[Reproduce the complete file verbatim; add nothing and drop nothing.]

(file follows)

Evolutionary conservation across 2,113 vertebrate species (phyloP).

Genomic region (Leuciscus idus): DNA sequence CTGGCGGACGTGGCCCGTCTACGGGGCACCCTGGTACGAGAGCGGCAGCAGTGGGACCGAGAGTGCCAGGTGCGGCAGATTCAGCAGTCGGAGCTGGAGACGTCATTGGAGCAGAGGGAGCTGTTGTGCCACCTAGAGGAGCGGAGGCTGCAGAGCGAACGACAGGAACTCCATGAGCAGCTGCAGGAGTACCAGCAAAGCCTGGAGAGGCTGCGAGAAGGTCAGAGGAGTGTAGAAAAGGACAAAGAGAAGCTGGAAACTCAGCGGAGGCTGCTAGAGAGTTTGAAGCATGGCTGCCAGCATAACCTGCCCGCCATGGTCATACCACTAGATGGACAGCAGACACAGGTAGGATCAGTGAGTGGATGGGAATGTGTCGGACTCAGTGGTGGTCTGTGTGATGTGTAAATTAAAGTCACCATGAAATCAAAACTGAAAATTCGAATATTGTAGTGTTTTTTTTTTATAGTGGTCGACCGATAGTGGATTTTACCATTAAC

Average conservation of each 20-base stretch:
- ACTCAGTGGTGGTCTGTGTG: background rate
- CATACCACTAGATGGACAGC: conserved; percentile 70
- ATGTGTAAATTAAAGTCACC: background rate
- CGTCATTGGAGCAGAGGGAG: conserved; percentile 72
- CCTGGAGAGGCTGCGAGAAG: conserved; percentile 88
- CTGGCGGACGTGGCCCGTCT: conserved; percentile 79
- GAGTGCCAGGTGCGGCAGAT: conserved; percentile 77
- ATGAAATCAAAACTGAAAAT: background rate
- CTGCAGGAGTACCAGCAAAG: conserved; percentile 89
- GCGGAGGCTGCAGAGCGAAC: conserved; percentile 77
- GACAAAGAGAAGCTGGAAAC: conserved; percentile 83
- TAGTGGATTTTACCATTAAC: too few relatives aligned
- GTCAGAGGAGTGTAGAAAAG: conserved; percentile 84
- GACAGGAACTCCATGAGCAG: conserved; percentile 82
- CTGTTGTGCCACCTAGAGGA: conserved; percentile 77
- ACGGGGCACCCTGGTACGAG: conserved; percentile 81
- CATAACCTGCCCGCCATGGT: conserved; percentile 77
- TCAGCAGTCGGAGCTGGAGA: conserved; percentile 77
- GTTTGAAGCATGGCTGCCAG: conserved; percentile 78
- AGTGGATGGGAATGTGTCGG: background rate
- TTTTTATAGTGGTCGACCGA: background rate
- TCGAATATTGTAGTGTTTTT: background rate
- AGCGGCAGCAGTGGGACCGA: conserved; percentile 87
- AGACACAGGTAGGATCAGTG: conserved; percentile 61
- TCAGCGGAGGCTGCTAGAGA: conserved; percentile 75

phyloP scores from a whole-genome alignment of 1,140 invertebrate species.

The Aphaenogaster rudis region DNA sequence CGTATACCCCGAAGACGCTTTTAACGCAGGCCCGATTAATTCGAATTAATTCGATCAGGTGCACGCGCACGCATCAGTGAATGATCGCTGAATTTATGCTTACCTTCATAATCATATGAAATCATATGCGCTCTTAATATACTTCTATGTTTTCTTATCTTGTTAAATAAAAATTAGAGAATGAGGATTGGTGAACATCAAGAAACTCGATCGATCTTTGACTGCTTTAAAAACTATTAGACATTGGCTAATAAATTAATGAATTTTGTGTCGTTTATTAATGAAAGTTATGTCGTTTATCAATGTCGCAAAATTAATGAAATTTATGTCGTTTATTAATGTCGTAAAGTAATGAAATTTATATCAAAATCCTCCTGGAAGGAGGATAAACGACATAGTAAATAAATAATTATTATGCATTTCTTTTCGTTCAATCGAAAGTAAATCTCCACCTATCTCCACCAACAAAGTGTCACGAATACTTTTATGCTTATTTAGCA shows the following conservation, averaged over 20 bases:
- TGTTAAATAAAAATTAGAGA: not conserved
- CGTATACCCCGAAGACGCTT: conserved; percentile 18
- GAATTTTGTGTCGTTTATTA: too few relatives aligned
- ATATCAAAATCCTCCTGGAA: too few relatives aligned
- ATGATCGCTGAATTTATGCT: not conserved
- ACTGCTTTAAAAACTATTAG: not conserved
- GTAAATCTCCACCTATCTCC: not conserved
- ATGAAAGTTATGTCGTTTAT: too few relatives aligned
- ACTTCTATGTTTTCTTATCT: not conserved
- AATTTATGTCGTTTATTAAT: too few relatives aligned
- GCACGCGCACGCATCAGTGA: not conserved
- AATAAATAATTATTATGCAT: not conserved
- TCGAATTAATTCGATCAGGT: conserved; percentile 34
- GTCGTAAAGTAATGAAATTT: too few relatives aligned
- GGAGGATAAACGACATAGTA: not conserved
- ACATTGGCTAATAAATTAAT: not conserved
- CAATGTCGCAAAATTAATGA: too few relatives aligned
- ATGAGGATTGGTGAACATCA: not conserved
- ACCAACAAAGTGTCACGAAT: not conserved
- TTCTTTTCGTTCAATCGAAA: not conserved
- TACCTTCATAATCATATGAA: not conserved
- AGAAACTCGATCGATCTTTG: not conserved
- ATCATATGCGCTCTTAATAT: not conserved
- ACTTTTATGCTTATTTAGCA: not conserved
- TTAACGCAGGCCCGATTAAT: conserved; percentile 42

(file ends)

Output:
Evolutionary conservation across 2,113 vertebrate species (phyloP).

Genomic region (Leuciscus idus): DNA sequence CTGGCGGACGTGGCCCGTCTACGGGGCACCCTGGTACGAGAGCGGCAGCAGTGGGACCGAGAGTGCCAGGTGCGGCAGATTCAGCAGTCGGAGCTGGAGACGTCATTGGAGCAGAGGGAGCTGTTGTGCCACCTAGAGGAGCGGAGGCTGCAGAGCGAACGACAGGAACTCCATGAGCAGCTGCAGGAGTACCAGCAAAGCCTGGAGAGGCTGCGAGAAGGTCAGAGGAGTGTAGAAAAGGACAAAGAGAAGCTGGAAACTCAGCGGAGGCTGCTAGAGAGTTTGAAGCATGGCTGCCAGCATAACCTGCCCGCCATGGTCATACCACTAGATGGACAGCAGACACAGGTAGGATCAGTGAGTGGATGGGAATGTGTCGGACTCAGTGGTGGTCTGTGTGATGTGTAAATTAAAGTCACCATGAAATCAAAACTGAAAATTCGAATATTGTAGTGTTTTTTTTTTATAGTGGTCGACCGATAGTGGATTTTACCATTAAC

Average conservation of each 20-base stretch:
- ACTCAGTGGTGGTCTGTGTG: background rate
- CATACCACTAGATGGACAGC: conserved; percentile 70
- ATGTGTAAATTAAAGTCACC: background rate
- CGTCATTGGAGCAGAGGGAG: conserved; percentile 72
- CCTGGAGAGGCTGCGAGAAG: conserved; percentile 88
- CTGGCGGACGTGGCCCGTCT: conserved; percentile 79
- GAGTGCCAGGTGCGGCAGAT: conserved; percentile 77
- ATGAAATCAAAACTGAAAAT: background rate
- CTGCAGGAGTACCAGCAAAG: conserved; percentile 89
- GCGGAGGCTGCAGAGCGAAC: conserved; percentile 77
- GACAAAGAGAAGCTGGAAAC: conserved; percentile 83
- TAGTGGATTTTACCATTAAC: too few relatives aligned
- GTCAGAGGAGTGTAGAAAAG: conserved; percentile 84
- GACAGGAACTCCATGAGCAG: conserved; percentile 82
- CTGTTGTGCCACCTAGAGGA: conserved; percentile 77
- ACGGGGCACCCTGGTACGAG: conserved; percentile 81
- CATAACCTGCCCGCCATGGT: conserved; percentile 77
- TCAGCAGTCGGAGCTGGAGA: conserved; percentile 77
- GTTTGAAGCATGGCTGCCAG: conserved; percentile 78
- AGTGGATGGGAATGTGTCGG: background rate
- TTTTTATAGTGGTCGACCGA: background rate
- TCGAATATTGTAGTGTTTTT: background rate
- AGCGGCAGCAGTGGGACCGA: conserved; percentile 87
- AGACACAGGTAGGATCAGTG: conserved; percentile 61
- TCAGCGGAGGCTGCTAGAGA: conserved; percentile 75

phyloP scores from a whole-genome alignment of 1,140 invertebrate species.

The Aphaenogaster rudis region DNA sequence CGTATACCCCGAAGACGCTTTTAACGCAGGCCCGATTAATTCGAATTAATTCGATCAGGTGCACGCGCACGCATCAGTGAATGATCGCTGAATTTATGCTTACCTTCATAATCATATGAAATCATATGCGCTCTTAATATACTTCTATGTTTTCTTATCTTGTTAAATAAAAATTAGAGAATGAGGATTGGTGAACATCAAGAAACTCGATCGATCTTTGACTGCTTTAAAAACTATTAGACATTGGCTAATAAATTAATGAATTTTGTGTCGTTTATTAATGAAAGTTATGTCGTTTATCAATGTCGCAAAATTAATGAAATTTATGTCGTTTATTAATGTCGTAAAGTAATGAAATTTATATCAAAATCCTCCTGGAAGGAGGATAAACGACATAGTAAATAAATAATTATTATGCATTTCTTTTCGTTCAATCGAAAGTAAATCTCCACCTATCTCCACCAACAAAGTGTCACGAATACTTTTATGCTTATTTAGCA shows the following conservation, averaged over 20 bases:
- TGTTAAATAAAAATTAGAGA: not conserved
- CGTATACCCCGAAGACGCTT: conserved; percentile 18
- GAATTTTGTGTCGTTTATTA: too few relatives aligned
- ATATCAAAATCCTCCTGGAA: too few relatives aligned
- ATGATCGCTGAATTTATGCT: not conserved
- ACTGCTTTAAAAACTATTAG: not conserved
- GTAAATCTCCACCTATCTCC: not conserved
- ATGAAAGTTATGTCGTTTAT: too few relatives aligned
- ACTTCTATGTTTTCTTATCT: not conserved
- AATTTATGTCGTTTATTAAT: too few relatives aligned
- GCACGCGCACGCATCAGTGA: not conserved
- AATAAATAATTATTATGCAT: not conserved
- TCGAATTAATTCGATCAGGT: conserved; percentile 34
- GTCGTAAAGTAATGAAATTT: too few relatives aligned
- GGAGGATAAACGACATAGTA: not conserved
- ACATTGGCTAATAAATTAAT: not conserved
- CAATGTCGCAAAATTAATGA: too few relatives aligned
- ATGAGGATTGGTGAACATCA: not conserved
- ACCAACAAAGTGTCACGAAT: not conserved
- TTCTTTTCGTTCAATCGAAA: not conserved
- TACCTTCATAATCATATGAA: not conserved
- AGAAACTCGATCGATCTTTG: not conserved
- ATCATATGCGCTCTTAATAT: not conserved
- ACTTTTATGCTTATTTAGCA: not conserved
- TTAACGCAGGCCCGATTAAT: conserved; percentile 42